Apropos

14.1 Cons Concepts

A cons is a compound data object having two components called the car and the cdr.

Depending on context, a group of connected conses can be viewed in a variety of different ways. A variety of operations is provided to support each of these various views.

14.1.1 Conses as Trees

A tree is a binary recursive data structure made up of conses and atoms: the conses are themselves also trees (sometimes called “subtrees” or “branches”), and the atoms are terminal nodes (sometimes called leaves). Typically, the leaves represent data while the branches establish some relationship among that data.

14.1.1.1 General Restrictions on Parameters that must be Trees

Except as explicitly stated otherwise, for any standardized function that takes a parameter that is required to be a tree, the consequences are undefined if that tree is circular.

14.1.2 Conses as Lists

A list is a chain of conses in which the car of each cons is an element of the list, and the cdr of each cons is either the next link in the chain or a terminating atom.

A proper list is a list terminated by the empty list. The empty list is a proper list, but is not a cons.

An improper list is a list that is not a proper list; that is, it is a circular list or a dotted list.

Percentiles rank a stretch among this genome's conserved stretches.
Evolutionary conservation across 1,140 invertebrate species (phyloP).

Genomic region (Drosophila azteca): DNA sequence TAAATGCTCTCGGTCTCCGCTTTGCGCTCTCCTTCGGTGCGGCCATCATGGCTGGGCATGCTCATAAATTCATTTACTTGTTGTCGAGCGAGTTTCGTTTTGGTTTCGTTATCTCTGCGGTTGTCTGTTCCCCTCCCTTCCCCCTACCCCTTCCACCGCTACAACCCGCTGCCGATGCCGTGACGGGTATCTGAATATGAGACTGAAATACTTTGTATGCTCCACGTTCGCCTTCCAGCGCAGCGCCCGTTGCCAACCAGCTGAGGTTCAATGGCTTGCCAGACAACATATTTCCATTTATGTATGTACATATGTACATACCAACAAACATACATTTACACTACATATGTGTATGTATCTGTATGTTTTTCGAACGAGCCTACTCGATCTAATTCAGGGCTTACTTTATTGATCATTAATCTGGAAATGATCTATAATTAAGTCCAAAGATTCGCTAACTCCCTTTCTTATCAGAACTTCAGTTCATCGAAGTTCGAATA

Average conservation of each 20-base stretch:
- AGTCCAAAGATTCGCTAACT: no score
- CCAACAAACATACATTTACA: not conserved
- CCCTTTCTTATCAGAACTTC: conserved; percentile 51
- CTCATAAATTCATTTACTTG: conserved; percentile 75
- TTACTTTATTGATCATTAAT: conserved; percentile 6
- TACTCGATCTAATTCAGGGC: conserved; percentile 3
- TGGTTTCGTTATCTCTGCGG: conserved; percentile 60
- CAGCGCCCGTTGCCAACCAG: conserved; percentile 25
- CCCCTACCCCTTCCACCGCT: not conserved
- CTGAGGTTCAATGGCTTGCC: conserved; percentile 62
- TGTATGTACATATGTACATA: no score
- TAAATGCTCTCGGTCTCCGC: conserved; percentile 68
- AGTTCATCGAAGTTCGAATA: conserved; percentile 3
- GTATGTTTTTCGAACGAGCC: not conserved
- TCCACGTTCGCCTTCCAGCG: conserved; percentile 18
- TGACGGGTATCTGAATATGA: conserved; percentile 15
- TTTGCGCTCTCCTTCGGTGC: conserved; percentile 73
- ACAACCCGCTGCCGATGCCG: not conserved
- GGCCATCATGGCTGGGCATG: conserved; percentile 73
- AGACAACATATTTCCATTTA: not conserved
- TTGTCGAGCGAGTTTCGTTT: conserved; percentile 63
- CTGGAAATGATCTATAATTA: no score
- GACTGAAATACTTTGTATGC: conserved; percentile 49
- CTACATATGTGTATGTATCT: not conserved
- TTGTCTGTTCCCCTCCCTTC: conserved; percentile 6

A dotted list is a list that has a terminating atom that is not the empty list. A non-nil atom by itself is not considered to be a list of any kind — not even a dotted list.

A circular list is a chain of conses that has no termination because some cons in the chain is the cdr of a later cons.

14.1.2.1 Lists as Association Lists

An association list is a list of conses representing an association of keys with values, where the car of each cons is the key and the cdr is the value associated with that key.

14.1.2.2 Lists as Sets

Lists are sometimes viewed as sets by considering their elements unordered and by assuming there is no duplication of elements.

14.1.2.3 General Restrictions on Parameters that must be Lists

Except as explicitly specified otherwise, any standardized function that takes a parameter that is required to be a list should be prepared to signal an error of type type-error if the value received is a dotted list.

Except as explicitly specified otherwise, for any standardized function that takes a parameter that is required to be a list, the consequences are undefined if that list is circular.